Wednesday, 6 October 2010
There’s nothing quite like getting your teeth into a decent TV thriller on a Monday night when you should be concentrating on the washing up, polishing shoes and ironing school uniform. But I have an excuse. Not only did I wish to feast my eyes on a bit of far-fetched international espionage action...I also wanted to feast my ears too. It turns out, the boy doing the music, a vital addition to the edge-of-the-seat tension that makes the series such a hum-dinger, is turning into a rather successful composer.
We are lucky enough to have some fantastic composers here in Scotland, and I shall come back to them at a later date. But for now, I am interested in this new breed, a very different sort of composer from those that used to sit at their spinets in some European creaking attic, quills poised as they waited for divine inspiration to strike. This new breed is hip and adept, casting a wider net far out across a musical ocean that encompasses old and new genres...classical, jazz, folk, rock, pop, garage, house, shed, garden or whatever they call the stuff. These guys know what's what and what to do with it.
Imagine the scene. Just a few years ago, a young music student, Paul Leonard Morgan, was sitting about in a studio at the Royal Scottish Academy of Music and Drama in Glasgow, fiddling with an electronic semi-quaver and generally minding his own musical business. The phone rang.
‘It’s only me, in the office,’ chirped a cheery Glaswegian. ‘There’s someone here from the telly...they want a bit of music for a football programme or something...flick your switch?’
From there a career was born. Young Paul got to work, provided the goods and made a name for himself. The next job was music for a wildlife documentary entitled ‘Galapagos’, and then there was some work with bands like Snow Patrol, Belle and Sebastian and Sharleen Spiteri. Before long, Paul had landed himself a dream job. Could he come up with an orchestral score for a BBC Scotland landmark production, ‘The History of Scotland?’ Oh, and by the way, could he also produce a ‘Concert Suite’ based on the score because the house band (BBC Scottish Symphony Orchestra) were going on tour soon, and it would be kind of neat?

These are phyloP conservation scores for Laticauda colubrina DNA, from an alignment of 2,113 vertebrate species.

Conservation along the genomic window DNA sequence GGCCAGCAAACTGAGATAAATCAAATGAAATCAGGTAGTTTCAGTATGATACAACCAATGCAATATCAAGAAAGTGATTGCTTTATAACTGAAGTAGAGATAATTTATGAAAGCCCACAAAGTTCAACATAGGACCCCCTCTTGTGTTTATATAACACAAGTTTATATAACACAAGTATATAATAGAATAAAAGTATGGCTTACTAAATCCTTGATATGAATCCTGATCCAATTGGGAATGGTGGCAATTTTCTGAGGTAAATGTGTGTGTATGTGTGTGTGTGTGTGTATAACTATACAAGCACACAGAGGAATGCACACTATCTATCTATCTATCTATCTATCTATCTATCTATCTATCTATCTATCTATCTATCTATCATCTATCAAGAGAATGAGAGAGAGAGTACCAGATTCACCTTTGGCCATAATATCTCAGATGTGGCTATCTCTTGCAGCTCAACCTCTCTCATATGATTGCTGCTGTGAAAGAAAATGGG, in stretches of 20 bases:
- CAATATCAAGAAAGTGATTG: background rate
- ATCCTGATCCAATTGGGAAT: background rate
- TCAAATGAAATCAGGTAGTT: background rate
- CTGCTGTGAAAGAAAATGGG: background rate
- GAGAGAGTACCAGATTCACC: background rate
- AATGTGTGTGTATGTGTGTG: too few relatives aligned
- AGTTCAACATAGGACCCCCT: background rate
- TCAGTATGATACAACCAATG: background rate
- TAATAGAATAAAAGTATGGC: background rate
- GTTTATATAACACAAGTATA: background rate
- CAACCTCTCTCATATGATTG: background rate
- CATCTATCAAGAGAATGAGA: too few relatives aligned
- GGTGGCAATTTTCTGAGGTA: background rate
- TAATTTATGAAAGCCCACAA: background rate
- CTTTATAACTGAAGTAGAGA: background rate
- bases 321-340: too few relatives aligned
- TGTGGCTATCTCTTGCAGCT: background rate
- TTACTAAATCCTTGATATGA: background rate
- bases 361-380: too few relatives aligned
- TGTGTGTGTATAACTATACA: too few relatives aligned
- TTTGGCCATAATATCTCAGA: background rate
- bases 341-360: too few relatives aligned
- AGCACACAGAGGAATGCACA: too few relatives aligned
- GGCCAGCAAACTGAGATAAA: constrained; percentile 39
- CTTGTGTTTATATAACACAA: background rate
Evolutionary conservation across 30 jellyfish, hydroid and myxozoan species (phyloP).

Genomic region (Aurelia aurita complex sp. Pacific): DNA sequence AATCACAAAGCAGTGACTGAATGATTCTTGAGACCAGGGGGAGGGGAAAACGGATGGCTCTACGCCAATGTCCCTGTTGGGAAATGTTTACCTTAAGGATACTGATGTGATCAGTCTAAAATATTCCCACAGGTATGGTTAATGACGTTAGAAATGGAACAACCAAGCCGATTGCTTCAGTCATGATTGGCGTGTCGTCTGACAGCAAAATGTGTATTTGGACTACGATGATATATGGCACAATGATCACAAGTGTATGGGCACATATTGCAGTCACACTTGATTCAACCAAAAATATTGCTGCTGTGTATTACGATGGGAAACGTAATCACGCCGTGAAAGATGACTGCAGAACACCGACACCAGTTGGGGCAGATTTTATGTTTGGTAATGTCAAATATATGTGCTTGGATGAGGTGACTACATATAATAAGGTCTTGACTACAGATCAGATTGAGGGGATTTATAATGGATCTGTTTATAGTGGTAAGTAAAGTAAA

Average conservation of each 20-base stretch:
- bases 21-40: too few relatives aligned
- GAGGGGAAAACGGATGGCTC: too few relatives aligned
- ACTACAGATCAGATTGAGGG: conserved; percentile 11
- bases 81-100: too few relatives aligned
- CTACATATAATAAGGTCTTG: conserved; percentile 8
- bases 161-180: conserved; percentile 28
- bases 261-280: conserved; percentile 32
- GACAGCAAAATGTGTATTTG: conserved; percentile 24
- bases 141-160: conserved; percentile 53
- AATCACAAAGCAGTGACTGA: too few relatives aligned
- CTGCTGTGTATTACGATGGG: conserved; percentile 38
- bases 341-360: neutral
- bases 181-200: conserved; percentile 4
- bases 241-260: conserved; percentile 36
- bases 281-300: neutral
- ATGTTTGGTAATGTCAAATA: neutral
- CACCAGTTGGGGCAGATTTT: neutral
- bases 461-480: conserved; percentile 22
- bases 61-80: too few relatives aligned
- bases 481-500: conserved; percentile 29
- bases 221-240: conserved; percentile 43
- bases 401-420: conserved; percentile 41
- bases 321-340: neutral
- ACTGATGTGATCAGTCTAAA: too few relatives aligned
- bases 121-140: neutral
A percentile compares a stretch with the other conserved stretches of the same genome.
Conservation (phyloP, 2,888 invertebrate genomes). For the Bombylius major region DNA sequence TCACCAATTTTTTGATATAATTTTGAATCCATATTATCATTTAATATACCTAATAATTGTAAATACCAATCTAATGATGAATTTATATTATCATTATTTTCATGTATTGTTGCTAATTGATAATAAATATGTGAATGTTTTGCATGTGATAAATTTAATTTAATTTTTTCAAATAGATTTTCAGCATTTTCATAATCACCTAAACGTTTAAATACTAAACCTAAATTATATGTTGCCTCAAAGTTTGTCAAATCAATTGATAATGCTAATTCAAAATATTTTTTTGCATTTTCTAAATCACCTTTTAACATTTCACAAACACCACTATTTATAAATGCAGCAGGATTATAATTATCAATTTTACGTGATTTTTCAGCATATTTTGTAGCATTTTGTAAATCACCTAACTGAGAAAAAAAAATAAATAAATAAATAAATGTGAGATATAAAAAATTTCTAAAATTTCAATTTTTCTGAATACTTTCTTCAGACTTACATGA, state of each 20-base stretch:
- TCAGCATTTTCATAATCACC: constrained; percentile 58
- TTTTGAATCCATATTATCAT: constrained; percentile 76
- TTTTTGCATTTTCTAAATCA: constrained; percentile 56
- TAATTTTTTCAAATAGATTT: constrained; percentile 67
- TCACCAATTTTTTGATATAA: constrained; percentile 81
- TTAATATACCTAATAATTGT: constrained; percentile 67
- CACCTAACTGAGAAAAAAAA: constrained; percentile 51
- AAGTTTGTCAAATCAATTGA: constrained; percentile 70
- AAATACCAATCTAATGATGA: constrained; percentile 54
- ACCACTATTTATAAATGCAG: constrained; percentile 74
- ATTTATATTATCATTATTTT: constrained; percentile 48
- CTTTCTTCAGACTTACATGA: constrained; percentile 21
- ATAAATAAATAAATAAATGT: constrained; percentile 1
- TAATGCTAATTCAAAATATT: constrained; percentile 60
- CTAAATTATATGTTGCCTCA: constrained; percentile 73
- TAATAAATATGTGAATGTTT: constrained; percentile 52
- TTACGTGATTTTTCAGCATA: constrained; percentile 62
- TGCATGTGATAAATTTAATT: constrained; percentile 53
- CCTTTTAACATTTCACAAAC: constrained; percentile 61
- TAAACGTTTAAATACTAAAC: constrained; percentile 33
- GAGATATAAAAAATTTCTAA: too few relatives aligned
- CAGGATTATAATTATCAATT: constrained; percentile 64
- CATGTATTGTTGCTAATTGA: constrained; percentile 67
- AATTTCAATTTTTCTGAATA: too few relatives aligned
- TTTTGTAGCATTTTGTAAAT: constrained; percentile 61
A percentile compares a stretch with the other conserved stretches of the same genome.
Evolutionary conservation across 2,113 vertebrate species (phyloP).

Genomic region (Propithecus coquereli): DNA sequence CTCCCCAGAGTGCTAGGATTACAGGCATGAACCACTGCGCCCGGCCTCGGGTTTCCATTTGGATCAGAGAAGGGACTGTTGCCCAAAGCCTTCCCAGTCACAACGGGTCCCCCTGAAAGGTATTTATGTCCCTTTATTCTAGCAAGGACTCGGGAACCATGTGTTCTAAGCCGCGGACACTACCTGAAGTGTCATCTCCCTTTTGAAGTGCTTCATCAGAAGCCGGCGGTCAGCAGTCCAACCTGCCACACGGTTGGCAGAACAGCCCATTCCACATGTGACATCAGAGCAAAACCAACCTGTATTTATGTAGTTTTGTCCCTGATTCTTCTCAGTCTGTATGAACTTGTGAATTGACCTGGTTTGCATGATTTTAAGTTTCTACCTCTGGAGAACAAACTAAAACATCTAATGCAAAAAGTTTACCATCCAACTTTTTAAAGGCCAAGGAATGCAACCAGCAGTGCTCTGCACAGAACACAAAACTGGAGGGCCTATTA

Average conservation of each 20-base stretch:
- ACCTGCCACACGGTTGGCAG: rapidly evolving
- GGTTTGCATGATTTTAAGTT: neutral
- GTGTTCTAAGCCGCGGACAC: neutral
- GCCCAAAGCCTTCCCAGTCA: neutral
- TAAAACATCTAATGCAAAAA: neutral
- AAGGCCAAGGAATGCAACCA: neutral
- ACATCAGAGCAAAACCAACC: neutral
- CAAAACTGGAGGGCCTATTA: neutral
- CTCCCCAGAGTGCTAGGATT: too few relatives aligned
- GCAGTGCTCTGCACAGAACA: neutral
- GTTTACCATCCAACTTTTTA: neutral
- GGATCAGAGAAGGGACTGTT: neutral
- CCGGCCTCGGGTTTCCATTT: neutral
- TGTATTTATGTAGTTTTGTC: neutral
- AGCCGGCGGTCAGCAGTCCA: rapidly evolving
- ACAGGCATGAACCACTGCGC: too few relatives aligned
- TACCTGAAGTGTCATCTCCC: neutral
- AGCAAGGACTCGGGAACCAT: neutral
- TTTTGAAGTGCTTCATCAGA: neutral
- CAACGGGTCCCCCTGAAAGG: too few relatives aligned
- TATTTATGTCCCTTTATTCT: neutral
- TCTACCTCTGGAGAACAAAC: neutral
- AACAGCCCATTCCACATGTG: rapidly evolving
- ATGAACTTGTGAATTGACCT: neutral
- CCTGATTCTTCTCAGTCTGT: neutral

The series turned out to be a mega-production for the BBC, and one which has not been without controversy (there are tales of insulted historians and offended academics leaving production meetings in disgust at some of the editorial decisions.) I too would take issue with some of the views expressed in the series. Anyone who cares about Scotland and has an opinion would do so. But every big-budget production which aims to tell the history of a nation is bound to have its critics.....you are asking for trouble, it seems to me. However, it is certainly a ‘good watch’ and for me, part of its success is the music, the glue that binds the whole series together to ‘make it live’. It's clever and it's beautiful. And it was from this success that young Paul went on to create the music for ‘Spooks.’
The new breed of composer is not only an accomplished musician...he or she is an arranger, a producer, a DJ, a mixer, and even a sound engineer. If they are composing for film, television or computer games, they must work within a collaborative creative framework...often their perfectly-formed phrases are cut and squeezed to suit visual action. Either the composer has to learn to live with this or there will be tears before bedtime. The funny thing is, if you are promised a cheque at the end, even the artiest of arty-pants can learn to adjust.
You may well think that choosing to be a composer is an odd career choice, the path chosen by dreamers and romantics. But this kind of thing can be big business. According to the Scottish Culture Minister, Scotland is a world-leader in the creative industries, a sector which supports 63,000 jobs, and generates an annual turnover of £5.2 billion. For a nation the size of Scotland, those figures are not to be sniffed at. So as the current post-credit-crunch belt-tightening hangs over us, I hope that somehow the creative industries will be seen for what they can produce, and not merely as unnecessary frills with which to pass an idle moment.
Meanwhile, I'll get back to my fiddle, and try to remember that all this desgraceful scraping and screeching may one day bear fruit.
Posted by Returning Scot at 11:09